However, we still couldn’t drive the base of the TIP with the micro-controller, there was still too much current draw on the PIC. To get around this, we biased the TIP with two resistors. We used a 1k-Ohm and a 10k-Ohm resistor in series creating a voltage divider. The resistors were able to handle the current needed to forward bias the TIP.
Now that we had the TIP in the ON position, we needed to be able to turn it OFF and then ON again. To accomplish this we used a 2N2222 transistor. The PIC can easily turn this ON and OFF, and in turn it will connect the voltage divider to ground, thus turning the TIP OFF and ON again. We also added a 470-Ohm resistor between the transistor and the PIC, this was to limit the current and protect the PIC from burning out.
We did run into a small problem after building our motor circuits. When we tried running the motors, instead of being able to switch a motor ON or OFF, they all ran constantly. We checked our solder joints and grounds, but everything looked to be okay. After we double checked our data sheets we finally realized that we had mixed up the collector and emitter leads on our TIP107 transistor. This was causing the current to flow constantly, which was why we weren’t able to switch the pumps ON and OFF. A quick solder job and a re-test, and everything was working as planned.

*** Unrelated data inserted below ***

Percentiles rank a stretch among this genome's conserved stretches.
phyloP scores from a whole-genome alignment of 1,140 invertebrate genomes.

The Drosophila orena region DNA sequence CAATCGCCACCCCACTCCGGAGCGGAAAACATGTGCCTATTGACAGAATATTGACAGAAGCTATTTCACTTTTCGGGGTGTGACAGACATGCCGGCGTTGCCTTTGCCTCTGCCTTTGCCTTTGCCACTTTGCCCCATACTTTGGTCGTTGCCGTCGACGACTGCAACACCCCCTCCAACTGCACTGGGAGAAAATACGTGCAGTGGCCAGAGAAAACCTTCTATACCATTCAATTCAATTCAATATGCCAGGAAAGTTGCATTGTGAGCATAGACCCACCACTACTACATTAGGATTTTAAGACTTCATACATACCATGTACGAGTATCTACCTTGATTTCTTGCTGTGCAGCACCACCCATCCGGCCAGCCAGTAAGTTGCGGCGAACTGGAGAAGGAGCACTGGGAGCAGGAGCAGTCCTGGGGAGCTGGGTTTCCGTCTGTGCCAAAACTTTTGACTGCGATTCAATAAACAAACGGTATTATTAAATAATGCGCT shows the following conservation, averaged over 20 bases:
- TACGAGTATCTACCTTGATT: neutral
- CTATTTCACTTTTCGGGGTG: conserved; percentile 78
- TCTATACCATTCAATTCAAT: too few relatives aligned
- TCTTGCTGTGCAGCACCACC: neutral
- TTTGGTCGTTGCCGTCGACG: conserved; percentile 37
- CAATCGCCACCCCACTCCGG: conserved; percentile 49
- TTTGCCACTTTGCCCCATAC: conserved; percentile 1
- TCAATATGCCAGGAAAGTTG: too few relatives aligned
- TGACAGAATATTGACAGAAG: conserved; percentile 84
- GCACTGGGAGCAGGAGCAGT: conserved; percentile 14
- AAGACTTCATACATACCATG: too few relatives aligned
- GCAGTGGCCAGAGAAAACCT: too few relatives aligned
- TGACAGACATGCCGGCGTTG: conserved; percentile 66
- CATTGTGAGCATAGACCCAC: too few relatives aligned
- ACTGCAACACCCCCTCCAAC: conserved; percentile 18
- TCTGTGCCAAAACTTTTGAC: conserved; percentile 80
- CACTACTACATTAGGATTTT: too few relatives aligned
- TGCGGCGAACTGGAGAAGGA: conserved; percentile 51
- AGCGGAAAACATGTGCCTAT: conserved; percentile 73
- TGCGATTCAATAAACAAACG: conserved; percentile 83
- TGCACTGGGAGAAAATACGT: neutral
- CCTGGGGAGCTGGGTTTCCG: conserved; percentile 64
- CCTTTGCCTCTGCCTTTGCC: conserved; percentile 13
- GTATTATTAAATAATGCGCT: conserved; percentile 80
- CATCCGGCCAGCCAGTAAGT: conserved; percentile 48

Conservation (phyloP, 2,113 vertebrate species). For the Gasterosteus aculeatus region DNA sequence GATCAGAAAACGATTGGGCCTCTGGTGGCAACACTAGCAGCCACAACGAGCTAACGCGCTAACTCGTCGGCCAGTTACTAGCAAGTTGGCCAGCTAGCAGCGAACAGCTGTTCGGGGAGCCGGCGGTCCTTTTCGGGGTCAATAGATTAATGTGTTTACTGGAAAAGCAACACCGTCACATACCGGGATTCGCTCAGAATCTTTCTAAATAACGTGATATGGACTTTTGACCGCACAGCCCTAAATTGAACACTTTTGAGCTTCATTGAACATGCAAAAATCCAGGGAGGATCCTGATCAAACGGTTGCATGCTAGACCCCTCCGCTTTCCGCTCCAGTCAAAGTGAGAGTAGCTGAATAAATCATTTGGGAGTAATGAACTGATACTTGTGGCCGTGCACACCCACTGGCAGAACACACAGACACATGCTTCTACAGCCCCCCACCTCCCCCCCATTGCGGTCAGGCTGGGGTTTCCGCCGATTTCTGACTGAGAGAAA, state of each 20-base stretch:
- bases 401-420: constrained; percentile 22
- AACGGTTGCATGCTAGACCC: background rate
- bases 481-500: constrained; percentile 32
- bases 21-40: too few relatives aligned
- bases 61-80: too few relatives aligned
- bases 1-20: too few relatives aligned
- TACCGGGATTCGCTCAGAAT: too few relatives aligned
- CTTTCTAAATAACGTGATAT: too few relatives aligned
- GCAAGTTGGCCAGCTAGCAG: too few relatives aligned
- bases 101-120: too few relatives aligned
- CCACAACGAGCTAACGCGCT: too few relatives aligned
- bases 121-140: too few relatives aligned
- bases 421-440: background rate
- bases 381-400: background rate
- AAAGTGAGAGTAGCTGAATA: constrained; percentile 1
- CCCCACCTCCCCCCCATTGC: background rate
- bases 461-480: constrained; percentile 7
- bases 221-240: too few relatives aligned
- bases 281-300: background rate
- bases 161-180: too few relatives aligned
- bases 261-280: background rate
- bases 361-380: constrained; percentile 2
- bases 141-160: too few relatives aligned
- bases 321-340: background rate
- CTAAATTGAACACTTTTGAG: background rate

Now, to make the PIC work we had to use a CTX 155 crystal oscillator. This acts as the clock pulse for the PIC and runs at 4 MHz. We also used a 7805 Voltage regulator. We took a 9 Volt power supply that would run our external camera, and used it to power the 5 volt regulator at the same time. This meant we had 9 Volts going to the camera and 5 Volts going to the PIC.
The last chip we used was the MAX-232, this is a Maxim RS232 level shifter. Because the laptop’s serial port is a differential output, it uses positive and negative voltages to make the signal. However, the PIC chip is a TTL RS232 and can only handle 0 Volts or 5 Volts. The MAX chip converts them so that they can communicate without blowing things up. We chose this version because it required no external capacitors and would keep things much simpler.